A  A  A   Print
Exercise May Help Ease Depression in Teens: Study

Exercise May Help Ease Depression in Teens: Study

SUNDAY, Nov. 10 (HealthDay News) -- Teens can suffer from depression like everyone else, but a small new study hints that exercise might help ease the condition.

The British study included three boys and 10 girls with depression who were enrolled in trainer-led workouts three times a week for 12 weeks. The teens were also encouraged to exercise 30 minutes a day on the other days.

According to the researchers, the workouts were linked to significant boosts in mood, with depression severity cut by 63 percent. Eighty-three percent of the teens who completed the exercise program were no longer as depressed by the end of the study, which was slated for presentation Saturday at the Society for Neuroscience annual meeting in San Diego.

"Exercise has so many advantages as a therapy: It is non-drug, has few side effects and has countless other health benefits. But it has never been tested in youth as treatment for depression," study author Robin Callister, of the University of Newcastle, said in a Society for Neuroscience news release.

"Evidence that exercise can lift mood in young people is a huge step forward in treatment of this delicate population," she added. "We are now conducting a larger trial to further evaluate the effects of exercise in depression and are hopeful that it could be used as a treatment in addition to other treatments for depression without potential problems."

Two experts in the United States said the findings made sense.

"It is no surprise that exercise reduces depression, regardless of age," said Mark Solms, co-chair of the Neuropsychoanalysis Association in New York City. "It is well established that vigorous and protracted exercise raises endorphin levels, and that endorphins [brain chemicals linked to lowered stress] reduce the mental pain of depression no less than they reduce physical pain."

Victor Fornari is director of the division of child and adolescent psychiatry at North Shore-LIJ Health System in New Hyde Park, N.Y. He noted that depression is a "serious medical condition associated with suffering" and also a major contributor to suicides among young people.

"Although the evidence suggests that the most effective treatment to date for adolescents with depression is a combination of cognitive behavioral therapy in conjunction with antidepressant medication, exercise may also be valuable in the recovery of depression," Fornari said. "In addition to being associated with a healthy lifestyle, regular exercise may have positive benefit in terms of psychological relief, as it does with some depressed adults."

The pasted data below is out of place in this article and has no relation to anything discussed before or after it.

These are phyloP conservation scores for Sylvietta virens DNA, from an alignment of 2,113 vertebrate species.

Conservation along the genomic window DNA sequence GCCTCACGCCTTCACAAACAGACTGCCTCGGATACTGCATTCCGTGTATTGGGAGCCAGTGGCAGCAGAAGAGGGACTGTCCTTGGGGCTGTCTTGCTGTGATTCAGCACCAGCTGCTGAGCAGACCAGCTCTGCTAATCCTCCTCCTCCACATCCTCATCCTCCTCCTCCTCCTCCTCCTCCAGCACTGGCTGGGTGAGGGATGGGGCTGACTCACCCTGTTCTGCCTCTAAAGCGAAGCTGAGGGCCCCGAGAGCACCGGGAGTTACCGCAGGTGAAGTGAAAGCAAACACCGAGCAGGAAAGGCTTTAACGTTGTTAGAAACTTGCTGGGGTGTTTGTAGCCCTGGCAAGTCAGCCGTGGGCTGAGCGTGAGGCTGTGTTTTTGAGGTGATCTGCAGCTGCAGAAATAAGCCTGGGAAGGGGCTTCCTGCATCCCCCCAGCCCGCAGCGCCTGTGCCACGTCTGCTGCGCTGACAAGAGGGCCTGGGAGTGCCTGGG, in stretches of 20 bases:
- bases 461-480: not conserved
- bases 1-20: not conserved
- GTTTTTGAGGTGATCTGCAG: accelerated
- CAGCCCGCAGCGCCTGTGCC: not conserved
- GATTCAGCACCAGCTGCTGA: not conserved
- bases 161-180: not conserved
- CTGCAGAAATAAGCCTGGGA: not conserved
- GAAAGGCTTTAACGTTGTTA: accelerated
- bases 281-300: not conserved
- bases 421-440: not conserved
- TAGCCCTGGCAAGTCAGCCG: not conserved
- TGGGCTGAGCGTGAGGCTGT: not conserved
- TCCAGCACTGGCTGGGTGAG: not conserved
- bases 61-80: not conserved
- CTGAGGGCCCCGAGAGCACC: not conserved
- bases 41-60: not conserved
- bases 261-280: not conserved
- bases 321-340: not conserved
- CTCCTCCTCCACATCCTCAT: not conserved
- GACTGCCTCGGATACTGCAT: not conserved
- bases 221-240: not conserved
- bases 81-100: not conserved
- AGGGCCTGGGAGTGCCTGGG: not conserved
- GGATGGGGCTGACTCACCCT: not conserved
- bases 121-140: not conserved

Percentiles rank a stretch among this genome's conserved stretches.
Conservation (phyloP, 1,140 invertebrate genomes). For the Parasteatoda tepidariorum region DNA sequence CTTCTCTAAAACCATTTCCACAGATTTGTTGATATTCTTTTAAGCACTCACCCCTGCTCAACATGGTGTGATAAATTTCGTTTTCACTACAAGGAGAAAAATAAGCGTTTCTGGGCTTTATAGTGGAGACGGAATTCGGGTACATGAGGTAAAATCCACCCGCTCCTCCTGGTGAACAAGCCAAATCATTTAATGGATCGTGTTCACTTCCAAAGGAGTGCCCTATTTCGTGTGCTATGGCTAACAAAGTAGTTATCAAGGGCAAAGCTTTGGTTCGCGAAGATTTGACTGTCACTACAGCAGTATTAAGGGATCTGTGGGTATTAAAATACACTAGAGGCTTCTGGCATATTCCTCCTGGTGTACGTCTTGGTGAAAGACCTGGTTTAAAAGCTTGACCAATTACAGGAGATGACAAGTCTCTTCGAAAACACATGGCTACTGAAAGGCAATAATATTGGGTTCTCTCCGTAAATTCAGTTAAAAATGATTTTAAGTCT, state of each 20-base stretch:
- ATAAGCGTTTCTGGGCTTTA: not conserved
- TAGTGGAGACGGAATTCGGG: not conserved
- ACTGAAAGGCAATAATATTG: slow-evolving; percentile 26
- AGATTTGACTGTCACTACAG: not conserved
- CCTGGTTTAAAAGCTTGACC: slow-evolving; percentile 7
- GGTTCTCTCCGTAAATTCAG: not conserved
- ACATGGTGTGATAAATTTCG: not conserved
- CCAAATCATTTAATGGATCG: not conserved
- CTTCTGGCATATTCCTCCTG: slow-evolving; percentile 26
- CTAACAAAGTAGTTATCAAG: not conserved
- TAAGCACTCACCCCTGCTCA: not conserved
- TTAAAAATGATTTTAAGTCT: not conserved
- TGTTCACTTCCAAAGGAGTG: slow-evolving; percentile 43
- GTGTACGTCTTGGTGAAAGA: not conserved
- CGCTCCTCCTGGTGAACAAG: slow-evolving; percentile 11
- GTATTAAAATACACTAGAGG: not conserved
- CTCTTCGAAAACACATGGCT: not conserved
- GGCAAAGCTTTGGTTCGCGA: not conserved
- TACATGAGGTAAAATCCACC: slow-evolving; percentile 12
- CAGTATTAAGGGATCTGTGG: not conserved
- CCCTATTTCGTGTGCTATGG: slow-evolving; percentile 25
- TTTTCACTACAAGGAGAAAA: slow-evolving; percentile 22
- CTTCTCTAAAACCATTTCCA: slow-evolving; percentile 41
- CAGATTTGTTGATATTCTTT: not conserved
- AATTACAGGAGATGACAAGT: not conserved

Still, the study is very small and experts noted that findings presented at medical meetings are typically considered preliminary until published in a peer-reviewed journal.

Fornari agreed that "further studies are needed in order to determine the role of exercise in the recovery from depression during adolescence."

And Solms pointed out another potential hurdle when using exercise as treatment for depression: "The only problem is that it is very difficult to motivate depressed people to exercise," he said.

More information

Harvard Medical School has more about exercise and depression.

SOURCES: Mark Solms, Ph.D., co-chair, Neuropsychoanalysis Association, New York City; Victor Fornari, M.D., director, division of child/adolescent psychiatry, North Shore-LIJ Health System in New Hyde Park, N.Y.; Society for Neuroscience, news release, Nov. 10, 2013

 
Today's Interactive Tools
Related Items

The third-party content provided in the Health Library of phoebeputney.com is for informational purposes only and is not designed to diagnose or treat a health problem or disease, or replace the professional medical advice you receive from your physician. If you or your child has or suspect you may have a health problem, please consult your primary care physician. If you or your child may have a medical emergency, call your doctor or 911 or other emergency health care provider immediately in the United States or the appropriate health agency of your country. For more information regarding site usage, please visit: Privacy Information, Terms of Use or Disclaimer.

Follow us online:

© 2014 Phoebe Putney Health System  |  417 Third Avenue, Albany, Georgia 31701  |  Telephone 877.312.1167

Phoebe Putney Health System is a network of hospitals, family medicine clinics, rehab facilities, auxiliary services, and medical education training facilities. Founded in 1911,
Phoebe Putney Memorial Hospital (the flagship hospital) is one of Georgia's largest comprehensive regional medical centers. From the beginning, Phoebe's mission and vision
has been to bring the finest medical talent and technology to the citizens of Southwest Georgia, and to serve all citizens of the community regardless of ability to pay.